PEBBLE BEACH, Calif. – The first U.S. Open that I can remember watching was in 1980 at Baltusrol.
It was Jack Nicklaus and Isao Aoki over the last two rounds, seemingly going head to head, though Lon Hinkle, Keith Fergus, Mark Hayes and Tom Watson were within two strokes of the lead when Sunday’s final round started.
Nicklaus would win by two shots, but aside from his victory with familiar caddie Angelo Argea at his side and a raised putter upon draining a 72nd-hole birdie, what I remember most was the course.
It was hot all week in Springfield, N.J., just west of New York, enhancing Baltusrol’s difficulty as players struggled to negotiate a quintessential U.S. Open course: ribbon-wide fairways with juicy rough that ringed the firm, slick greens. It was the sort of setup that every blue-jacketed USGA official praised as a total examination.
When players arrive at a U.S. Open, it’s often similar to a visit to McDonalds. They know exactly what they are going to get: one of the toughest setups in professional golf.
That philosophy changed in recent U.S. Opens. Chipping areas appeared around greens, graduated rough emerged and long par 4s were converted into drivable holes.
The U.S. Open started to evolve, going from the familiar McDonald’s to an unfamiliar challenger, with numerous options but not all of them savory.
This week at Pebble Beach Golf Links, where the 119th national championship begins Thursday (tee times), the prototypical U.S. Open setup will be back.
“It tests everything of your ability, and that's the way U.S. Opens should be like,” two-time Open winner Ernie Els said after his 18-hole practice round on Tuesday. “… If you're ever going to have a blueprint on a U.S. Open, this is the one. It's just been fantastic to have played here in the past. I played in 2000 and 2010, and it's very similar. It's a little bit greener at the moment. The rough is really, really up.”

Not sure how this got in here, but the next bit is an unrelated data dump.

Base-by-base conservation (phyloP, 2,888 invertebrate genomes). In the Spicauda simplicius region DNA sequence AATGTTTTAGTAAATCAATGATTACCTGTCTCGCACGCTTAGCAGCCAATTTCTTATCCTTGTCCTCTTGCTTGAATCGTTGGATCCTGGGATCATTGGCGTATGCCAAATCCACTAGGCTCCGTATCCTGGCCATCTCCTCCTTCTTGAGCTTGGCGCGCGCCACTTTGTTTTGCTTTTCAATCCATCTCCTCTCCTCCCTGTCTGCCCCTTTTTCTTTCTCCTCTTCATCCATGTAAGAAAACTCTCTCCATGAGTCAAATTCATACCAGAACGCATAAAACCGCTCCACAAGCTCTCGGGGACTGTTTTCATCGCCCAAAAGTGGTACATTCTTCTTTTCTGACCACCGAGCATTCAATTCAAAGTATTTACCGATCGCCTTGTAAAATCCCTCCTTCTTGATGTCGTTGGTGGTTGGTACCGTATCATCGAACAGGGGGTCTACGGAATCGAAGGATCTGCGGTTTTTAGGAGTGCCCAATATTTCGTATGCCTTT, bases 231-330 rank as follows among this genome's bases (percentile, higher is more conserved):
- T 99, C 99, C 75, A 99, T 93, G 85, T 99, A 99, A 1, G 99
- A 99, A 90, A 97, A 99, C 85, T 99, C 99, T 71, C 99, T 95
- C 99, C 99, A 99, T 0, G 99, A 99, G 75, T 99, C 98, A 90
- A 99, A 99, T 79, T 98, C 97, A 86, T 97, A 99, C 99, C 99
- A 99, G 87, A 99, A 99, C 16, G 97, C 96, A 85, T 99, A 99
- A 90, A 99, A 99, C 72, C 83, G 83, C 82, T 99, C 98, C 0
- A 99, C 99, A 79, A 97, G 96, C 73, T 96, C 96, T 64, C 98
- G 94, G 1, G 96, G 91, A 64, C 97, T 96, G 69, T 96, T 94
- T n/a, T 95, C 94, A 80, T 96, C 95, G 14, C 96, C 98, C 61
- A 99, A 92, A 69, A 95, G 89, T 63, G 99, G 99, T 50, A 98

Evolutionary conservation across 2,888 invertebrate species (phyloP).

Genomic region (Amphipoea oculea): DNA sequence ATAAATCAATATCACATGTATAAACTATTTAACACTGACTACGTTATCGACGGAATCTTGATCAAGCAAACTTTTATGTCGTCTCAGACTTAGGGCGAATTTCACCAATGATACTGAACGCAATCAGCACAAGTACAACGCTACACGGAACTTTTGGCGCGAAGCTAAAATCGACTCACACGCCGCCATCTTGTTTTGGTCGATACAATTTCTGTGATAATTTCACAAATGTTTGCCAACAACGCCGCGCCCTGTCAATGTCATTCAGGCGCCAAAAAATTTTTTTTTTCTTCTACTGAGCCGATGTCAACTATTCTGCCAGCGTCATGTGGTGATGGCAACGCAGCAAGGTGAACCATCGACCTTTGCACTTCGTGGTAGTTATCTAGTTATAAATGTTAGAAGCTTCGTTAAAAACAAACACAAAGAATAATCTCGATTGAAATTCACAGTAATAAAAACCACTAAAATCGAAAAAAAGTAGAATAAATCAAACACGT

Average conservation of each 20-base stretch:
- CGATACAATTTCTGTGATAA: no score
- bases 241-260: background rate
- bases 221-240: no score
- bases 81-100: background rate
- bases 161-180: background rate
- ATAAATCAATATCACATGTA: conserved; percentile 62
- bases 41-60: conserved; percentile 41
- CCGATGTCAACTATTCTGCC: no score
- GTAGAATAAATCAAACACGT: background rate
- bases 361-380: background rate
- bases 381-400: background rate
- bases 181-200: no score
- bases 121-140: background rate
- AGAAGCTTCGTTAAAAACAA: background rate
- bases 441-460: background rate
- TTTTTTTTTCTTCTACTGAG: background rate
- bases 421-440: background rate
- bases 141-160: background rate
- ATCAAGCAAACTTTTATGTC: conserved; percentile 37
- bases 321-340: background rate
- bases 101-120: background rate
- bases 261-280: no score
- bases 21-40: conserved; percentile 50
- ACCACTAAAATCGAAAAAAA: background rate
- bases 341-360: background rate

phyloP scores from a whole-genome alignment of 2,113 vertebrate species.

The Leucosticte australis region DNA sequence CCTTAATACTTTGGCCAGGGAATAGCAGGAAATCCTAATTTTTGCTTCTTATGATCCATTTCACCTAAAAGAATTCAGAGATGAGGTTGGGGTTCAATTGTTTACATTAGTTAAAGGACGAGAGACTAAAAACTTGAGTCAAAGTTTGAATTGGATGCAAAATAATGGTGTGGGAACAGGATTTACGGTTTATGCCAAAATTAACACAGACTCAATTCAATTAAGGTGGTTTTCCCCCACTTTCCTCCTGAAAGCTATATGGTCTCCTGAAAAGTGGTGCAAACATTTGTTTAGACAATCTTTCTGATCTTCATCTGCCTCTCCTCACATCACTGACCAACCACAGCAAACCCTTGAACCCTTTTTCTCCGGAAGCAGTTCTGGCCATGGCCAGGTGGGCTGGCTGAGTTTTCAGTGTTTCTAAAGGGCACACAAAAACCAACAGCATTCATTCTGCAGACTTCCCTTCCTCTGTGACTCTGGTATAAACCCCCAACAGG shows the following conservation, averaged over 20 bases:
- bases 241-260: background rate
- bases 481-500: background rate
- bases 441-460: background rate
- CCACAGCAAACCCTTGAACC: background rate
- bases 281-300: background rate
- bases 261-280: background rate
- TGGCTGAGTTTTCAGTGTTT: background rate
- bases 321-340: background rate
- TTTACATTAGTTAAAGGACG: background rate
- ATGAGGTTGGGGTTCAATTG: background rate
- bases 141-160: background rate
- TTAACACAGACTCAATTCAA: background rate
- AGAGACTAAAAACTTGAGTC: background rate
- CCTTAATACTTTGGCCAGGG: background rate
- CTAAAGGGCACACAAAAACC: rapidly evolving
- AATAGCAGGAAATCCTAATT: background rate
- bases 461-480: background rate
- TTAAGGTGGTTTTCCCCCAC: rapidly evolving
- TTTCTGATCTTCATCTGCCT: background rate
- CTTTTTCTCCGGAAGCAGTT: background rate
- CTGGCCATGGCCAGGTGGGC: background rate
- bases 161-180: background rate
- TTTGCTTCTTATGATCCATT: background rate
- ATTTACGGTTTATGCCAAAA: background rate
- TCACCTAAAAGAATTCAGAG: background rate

With thick rough and firm greens in the forecast, the four days at Pebble Beach will look a lot like your father’s U.S. Open. Skill and no small amount of luck will help determine who will hold the U.S. Open trophy on Sunday night.
“I think there's going to be some very unlucky lies around the greens and the tops of the bunkers,” said Justin Rose, the 2013 U.S. Open winner. “It's quite a coarse grass, as well. Any ball that lands just over the top of a bunker and lands in that longer grass, I think the ball is going to stick in there and you're going to have some tough lies. And maybe you'll see guys not move a ball possibly from the tops of those bunkers. That's probably the most penal area of the golf course.”
Tiger Woods, who won the 2000 U.S. Open by 15 shots, can remember almost every shot he played during the record performance, as well as the setup that year. The 2019 version will be better in some ways and worse in others, he said.
“Right now, I would have to say that it's more clumpy than it was in 2000,” Woods said of the rough. “In 2000, it was pretty uniform all the way through. Right now, they've got some spots where you can draw a good lie. You can get a ball to the green with no problem. And then there's spots where it's just a wedge, hack it out in the fairway and try to get up and down from the middle of the fairway. That's probably the biggest difference between uniform and clumpy, between the two years.”
The former Open winners seem to understand better than others the one key tenet of a U.S. Open week: The tournament will be a complete examination, and fairness will not be part of the discussion.
Pebble Beach will hold that total examination. Though it won’t be fair, it will afford anybody who plays poorly some gorgeous views on the way out the door.
Let the games begin.
Alex Miceli is the founder and publisher of Morning Read. Email: email@example.com; Twitter: @AlexMiceli